Business Insurance – What You Need to Know

Business insurance helps cover the costs associated with unexpected events, such as property damage, theft and lawsuits. It can also help pay for lost income while your business is under repair after a disaster.

Different businesses need a variety of coverages to protect against different liabilities and risks. Here are some of the most popular types of business insurance: BOP, EPLI and general liability insurance.

Commercial insurance

Commercial insurance helps businesses cover financial loss due to accidents, natural disasters, theft and unforeseen events that could damage or destroy business property or bring lawsuits. These policies help companies recover from the economic impact of these events, giving them peace of mind to focus on improving customer service and employee satisfaction.

There are several types of commercial insurance, each with its own set of coverages and deductibles. Some of the most common are general liability insurance, which protects the company against claims of bodily injury or property damage caused by the business’s services or business operations; commercial auto insurance to cover company-owned vehicles; business interruption insurance to cover lost income; and workers’ compensation insurance to protect employees from injuries on the job.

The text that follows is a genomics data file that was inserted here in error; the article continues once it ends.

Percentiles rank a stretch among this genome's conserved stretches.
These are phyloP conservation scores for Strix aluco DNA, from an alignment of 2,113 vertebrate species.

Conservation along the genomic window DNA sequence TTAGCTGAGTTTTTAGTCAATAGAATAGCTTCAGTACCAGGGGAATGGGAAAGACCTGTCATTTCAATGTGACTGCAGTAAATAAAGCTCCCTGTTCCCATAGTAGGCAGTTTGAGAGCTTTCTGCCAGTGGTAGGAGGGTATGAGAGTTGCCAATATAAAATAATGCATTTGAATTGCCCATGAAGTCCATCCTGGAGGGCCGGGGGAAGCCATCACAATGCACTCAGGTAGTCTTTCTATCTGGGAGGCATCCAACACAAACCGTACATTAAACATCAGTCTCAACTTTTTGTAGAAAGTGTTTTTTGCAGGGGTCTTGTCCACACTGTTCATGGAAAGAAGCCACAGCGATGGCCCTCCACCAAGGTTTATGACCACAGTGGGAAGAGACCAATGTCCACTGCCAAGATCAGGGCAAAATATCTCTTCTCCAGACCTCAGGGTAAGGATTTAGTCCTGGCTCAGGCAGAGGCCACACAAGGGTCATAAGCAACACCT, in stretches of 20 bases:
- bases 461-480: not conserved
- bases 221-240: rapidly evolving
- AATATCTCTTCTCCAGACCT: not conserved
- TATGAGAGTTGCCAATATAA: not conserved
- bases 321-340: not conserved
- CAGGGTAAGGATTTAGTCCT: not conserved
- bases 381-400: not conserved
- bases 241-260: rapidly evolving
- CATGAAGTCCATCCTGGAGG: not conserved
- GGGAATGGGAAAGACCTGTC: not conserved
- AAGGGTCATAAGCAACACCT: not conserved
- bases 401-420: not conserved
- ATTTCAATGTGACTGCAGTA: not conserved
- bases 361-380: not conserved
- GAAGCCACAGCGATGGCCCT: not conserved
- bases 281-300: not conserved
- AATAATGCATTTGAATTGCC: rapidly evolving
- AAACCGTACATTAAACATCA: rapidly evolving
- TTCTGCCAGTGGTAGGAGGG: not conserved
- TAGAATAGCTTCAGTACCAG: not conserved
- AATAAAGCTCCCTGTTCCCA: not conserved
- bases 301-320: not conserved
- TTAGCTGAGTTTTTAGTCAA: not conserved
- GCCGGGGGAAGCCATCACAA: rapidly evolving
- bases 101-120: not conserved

When choosing a commercial policy, it’s important to work with a broker-agent who has experience with the type of business you operate and understands your specific risk exposures. A full-service broker will review your business needs and recommend the appropriate policies, as well as explain your options for deductibles and coverage limits.

Business owners policy (BOP)

BOPs package essential property and liability protection into one policy, resulting in savings for the business. A BOP typically includes commercial property insurance to safeguard against damage to your buildings, equipment and inventory; general liability coverage that protects you from lawsuits for bodily injury or property damage arising out of your operations; and business interruption insurance to pay your bills while the company recovers from a covered loss. You can often add endorsements to customize your BOP.

Bops don’t include professional liability, business auto insurance or workers’ compensation. You’ll need separate policies to cover those risks.

Generally, small- and medium-sized businesses are eligible for a BOP. Larger companies may not qualify, as they’re likely to need more customized coverage based on their industry and specific risk profile. You can also get a commercial umbrella policy for additional liability protection. This can help you reach your desired limit for each of these coverages. It is important to discuss your options with a licensed agent. They can help you determine which type of business insurance is right for your needs.

Errors and omissions insurance (E&O)

Professional liability insurance, also known as errors and omissions (E&O) coverage, safeguards your business from lawsuits over mistakes or oversights that fall under your area of expertise. It’s a common form of business insurance for businesses that provide advice and services to customers, such as consultants, financial advisors, insurance agents, home inspectors, and lawyers.